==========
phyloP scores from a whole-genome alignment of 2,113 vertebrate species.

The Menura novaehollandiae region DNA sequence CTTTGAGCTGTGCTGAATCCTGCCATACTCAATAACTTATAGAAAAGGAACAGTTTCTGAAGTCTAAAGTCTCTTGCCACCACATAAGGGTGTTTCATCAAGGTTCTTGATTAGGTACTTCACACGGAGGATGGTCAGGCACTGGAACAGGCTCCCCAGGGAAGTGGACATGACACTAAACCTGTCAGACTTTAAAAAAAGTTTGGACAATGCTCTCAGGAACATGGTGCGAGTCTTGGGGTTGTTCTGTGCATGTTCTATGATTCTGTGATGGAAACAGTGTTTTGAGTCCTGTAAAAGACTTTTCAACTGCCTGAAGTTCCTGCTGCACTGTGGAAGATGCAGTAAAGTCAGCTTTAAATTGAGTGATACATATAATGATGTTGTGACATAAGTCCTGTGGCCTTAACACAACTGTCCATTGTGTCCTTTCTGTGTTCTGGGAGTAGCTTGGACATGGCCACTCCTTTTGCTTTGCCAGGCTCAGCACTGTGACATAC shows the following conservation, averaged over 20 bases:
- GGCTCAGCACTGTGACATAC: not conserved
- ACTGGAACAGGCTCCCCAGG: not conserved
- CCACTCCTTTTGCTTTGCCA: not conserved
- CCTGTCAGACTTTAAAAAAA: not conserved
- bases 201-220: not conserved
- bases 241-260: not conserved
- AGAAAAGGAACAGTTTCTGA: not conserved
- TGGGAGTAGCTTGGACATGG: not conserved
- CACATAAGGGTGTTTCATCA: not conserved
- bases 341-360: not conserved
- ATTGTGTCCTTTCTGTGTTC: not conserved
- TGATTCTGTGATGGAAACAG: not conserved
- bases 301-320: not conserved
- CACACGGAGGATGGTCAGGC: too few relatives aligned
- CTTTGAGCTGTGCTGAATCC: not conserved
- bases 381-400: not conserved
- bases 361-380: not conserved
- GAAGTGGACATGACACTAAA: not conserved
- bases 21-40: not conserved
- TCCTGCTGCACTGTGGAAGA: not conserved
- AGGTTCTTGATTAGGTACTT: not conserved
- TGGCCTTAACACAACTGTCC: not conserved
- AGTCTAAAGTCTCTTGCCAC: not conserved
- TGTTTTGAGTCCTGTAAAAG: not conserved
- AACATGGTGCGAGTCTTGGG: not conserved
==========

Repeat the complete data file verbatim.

phyloP scores from a whole-genome alignment of 2,113 vertebrate species.

The Menura novaehollandiae region DNA sequence CTTTGAGCTGTGCTGAATCCTGCCATACTCAATAACTTATAGAAAAGGAACAGTTTCTGAAGTCTAAAGTCTCTTGCCACCACATAAGGGTGTTTCATCAAGGTTCTTGATTAGGTACTTCACACGGAGGATGGTCAGGCACTGGAACAGGCTCCCCAGGGAAGTGGACATGACACTAAACCTGTCAGACTTTAAAAAAAGTTTGGACAATGCTCTCAGGAACATGGTGCGAGTCTTGGGGTTGTTCTGTGCATGTTCTATGATTCTGTGATGGAAACAGTGTTTTGAGTCCTGTAAAAGACTTTTCAACTGCCTGAAGTTCCTGCTGCACTGTGGAAGATGCAGTAAAGTCAGCTTTAAATTGAGTGATACATATAATGATGTTGTGACATAAGTCCTGTGGCCTTAACACAACTGTCCATTGTGTCCTTTCTGTGTTCTGGGAGTAGCTTGGACATGGCCACTCCTTTTGCTTTGCCAGGCTCAGCACTGTGACATAC shows the following conservation, averaged over 20 bases:
- GGCTCAGCACTGTGACATAC: not conserved
- ACTGGAACAGGCTCCCCAGG: not conserved
- CCACTCCTTTTGCTTTGCCA: not conserved
- CCTGTCAGACTTTAAAAAAA: not conserved
- bases 201-220: not conserved
- bases 241-260: not conserved
- AGAAAAGGAACAGTTTCTGA: not conserved
- TGGGAGTAGCTTGGACATGG: not conserved
- CACATAAGGGTGTTTCATCA: not conserved
- bases 341-360: not conserved
- ATTGTGTCCTTTCTGTGTTC: not conserved
- TGATTCTGTGATGGAAACAG: not conserved
- bases 301-320: not conserved
- CACACGGAGGATGGTCAGGC: too few relatives aligned
- CTTTGAGCTGTGCTGAATCC: not conserved
- bases 381-400: not conserved
- bases 361-380: not conserved
- GAAGTGGACATGACACTAAA: not conserved
- bases 21-40: not conserved
- TCCTGCTGCACTGTGGAAGA: not conserved
- AGGTTCTTGATTAGGTACTT: not conserved
- TGGCCTTAACACAACTGTCC: not conserved
- AGTCTAAAGTCTCTTGCCAC: not conserved
- TGTTTTGAGTCCTGTAAAAG: not conserved
- AACATGGTGCGAGTCTTGGG: not conserved